Applied Evidence

The latest contraceptive options: What you must know

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Proper counseling hinges on having the latest data at your fingertips. This review—and handy guide—will help.


 

References

Practice recommendations
  • Consider an oral contraceptive for women who would prefer less frequent menstrual periods (A).
  • An intrauterine device may be appropriate for women with prior pelvic inflammatory disease, ectopic pregnancy, or an abnormal Papanicolaou (Pap) smear result, and for many adolescents (A).
  • There are no medical contraindications to progestin-only emergency contraception (A).

Strength of recommendation (SOR)

  1. Good-quality patient-oriented evidence
  2. Inconsistent or limited-quality patient-oriented evidence
  3. Consensus, usual practice, opinion, disease-oriented evidence, case series

A 35-year-old woman with a family history of breast cancer (mother diagnosed with breast cancer at age 55) requests your help in choosing an appropriate method of contraception. She is a nonsmoker, has a body mass index of 25, and dislikes taking pills. Which options would you recommend to her? Are there any that you would rule out?

Helping your patient make the best choice requires that you be as up to date as possible. In this review, we discuss select new options in a clinically relevant manner. Specifically, we explore the newest oral contraceptives (OCs), including extended-cycle, continuous, and shortened hormone-free interval formulations. In addition, we review the latest data and updated recommendations for the contraceptive patch and ring, intrauterine devices (IUDs), implants, and emergency contraception (TABLE). We conclude by describing appropriate choices for the patient described above. (See “So what do you recommend?” on page 803.)

Oral contraceptives

Since OCs became available in the 1960s, the standard regimen has been 21 active pills followed by 7 placebo pills, simulating the average unassisted monthly menstrual cycle in which “menstrual” or withdrawal bleeding occurs. Clinicians have successfully lengthened intermenstrual intervals with OCs, without incurring additional risk, to control symptoms of endometriosis, premenstrual syndrome, and menstrual-withdrawal headaches, or to satisfy many patients’ preference for fewer menses per year.1,2

Any monophasic active OC can be used without a placebo interval to delay menses for extended periods. Until recently, such usage was off-label. Based on extensive safety and efficacy studies, however, the US Food and Drug Administration (FDA) has now approved several formulations for extended-cycle and continuous-cycle use.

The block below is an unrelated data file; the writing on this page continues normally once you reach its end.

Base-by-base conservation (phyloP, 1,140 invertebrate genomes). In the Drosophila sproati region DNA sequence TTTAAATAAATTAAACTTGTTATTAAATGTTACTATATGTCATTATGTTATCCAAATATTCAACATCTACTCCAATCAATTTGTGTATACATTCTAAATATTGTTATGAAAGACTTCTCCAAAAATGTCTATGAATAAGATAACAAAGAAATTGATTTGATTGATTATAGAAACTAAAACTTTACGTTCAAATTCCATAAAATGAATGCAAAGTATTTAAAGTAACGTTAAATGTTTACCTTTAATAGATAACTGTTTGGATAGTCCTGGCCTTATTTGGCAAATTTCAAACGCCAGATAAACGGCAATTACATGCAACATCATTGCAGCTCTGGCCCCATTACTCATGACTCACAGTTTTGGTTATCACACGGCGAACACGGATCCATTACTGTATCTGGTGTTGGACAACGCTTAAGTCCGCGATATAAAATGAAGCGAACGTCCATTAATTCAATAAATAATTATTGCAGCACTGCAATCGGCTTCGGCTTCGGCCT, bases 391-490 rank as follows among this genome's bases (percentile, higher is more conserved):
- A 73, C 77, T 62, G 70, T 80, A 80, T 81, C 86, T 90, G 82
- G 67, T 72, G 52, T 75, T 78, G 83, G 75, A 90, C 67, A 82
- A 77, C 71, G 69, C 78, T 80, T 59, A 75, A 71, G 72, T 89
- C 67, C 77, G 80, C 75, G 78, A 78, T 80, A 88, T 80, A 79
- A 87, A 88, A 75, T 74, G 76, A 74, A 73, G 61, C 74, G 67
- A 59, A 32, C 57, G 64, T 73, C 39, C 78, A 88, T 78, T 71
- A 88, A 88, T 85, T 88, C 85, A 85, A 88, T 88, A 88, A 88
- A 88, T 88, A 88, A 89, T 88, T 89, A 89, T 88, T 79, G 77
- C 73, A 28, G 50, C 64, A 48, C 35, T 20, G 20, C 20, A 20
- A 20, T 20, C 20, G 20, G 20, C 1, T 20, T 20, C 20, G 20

Extended-cycle OCs: Fewer menses per year

Two FDA-approved extended-cycle OCs are available: Seasonale and Seasonique.3,4 Both products enable 4 scheduled menstrual intervals per year, as opposed to about 13 with 28-day cycles. Each regimen uses 84 consecutive pills of levonorgestrel 0.15 mg and ethinyl estradiol (EE) 0.03 mg, followed by 7 placebo pills (Seasonale) or 7 pills of EE 0.01 mg (Seasonique).

Other potential advantages. With Seasonique, the average length of menses is 3 days, which is shorter than the average unassisted menstrual period. Seasonique’s 7 additional low-dose estrogen pills may help decrease estrogen withdrawal symptoms, such as headaches in women with menstrual migraine and vasomotor instability in perimenopausal women. Though this effect has also been reported with other OCs containing low-dose estrogen during the traditional placebo week, specific supportive evidence is not yet available for these formulations.5,6

Disadvantages to address. With Seasonale and Seasonique, unscheduled spotting or bleeding has been reported—especially during initial use—at rates considerably higher than those associated with comparable traditional OCs.3,4 Effective counseling will help ensure patient compliance and satisfaction.

During the first cycle (days 1-91), about 65% of women taking either formulation reported ≥7 days of spotting, and 29% to 35% reported ≥20 days of spotting. By the 4th cycle (days 273-364), 39% to 42% of patients reported ≥7 days of spotting and 11% to 15% reported ≥20 days of spotting. For patients taking comparable progestin and EE doses in traditional monthly regimens, 38% reported ≥7 days of spotting and 6% reported ≥20 days of spotting during the first cycle. Thirty-nine percent and 4%, respectively, reported spotting during the fourth cycle.3,4

Continuous OC: Consistent hormonal milieu

Lybrel, the only FDA-approved OC for continuous use, contains levonorgestrel 90 mcg and EE 20 mcg; pills are taken daily throughout the year.7 Progestin and estrogen doses are lower than those found in many monthly OCs and in all extended-cycle formulations. A phase 3 trial of 2134 women reported the safety and efficacy of Lybrel to be comparable to cyclic OCs.8 Again, unscheduled bleeding and spotting rates were relatively high but decreased at pack 3 from 47% and 26%, respectively, to 21% and 20%, respectively, at pack 13. Predictably, amenorrhea rates increased from 27% to 59% between pack 3 and pack 13.

Shortened hormone-free interval OCs: Less breakthrough ovulation

The shortened hormone-free interval OC is an alternative for patients who want regular, but shorter, menstrual intervals. With 24 active and 4 placebo pills in each cycle, this regimen suppresses the pituitary/ovarian axis to a greater extent than traditional 21/7-day regimens and thus lowers the rate of breakthrough ovulation.9

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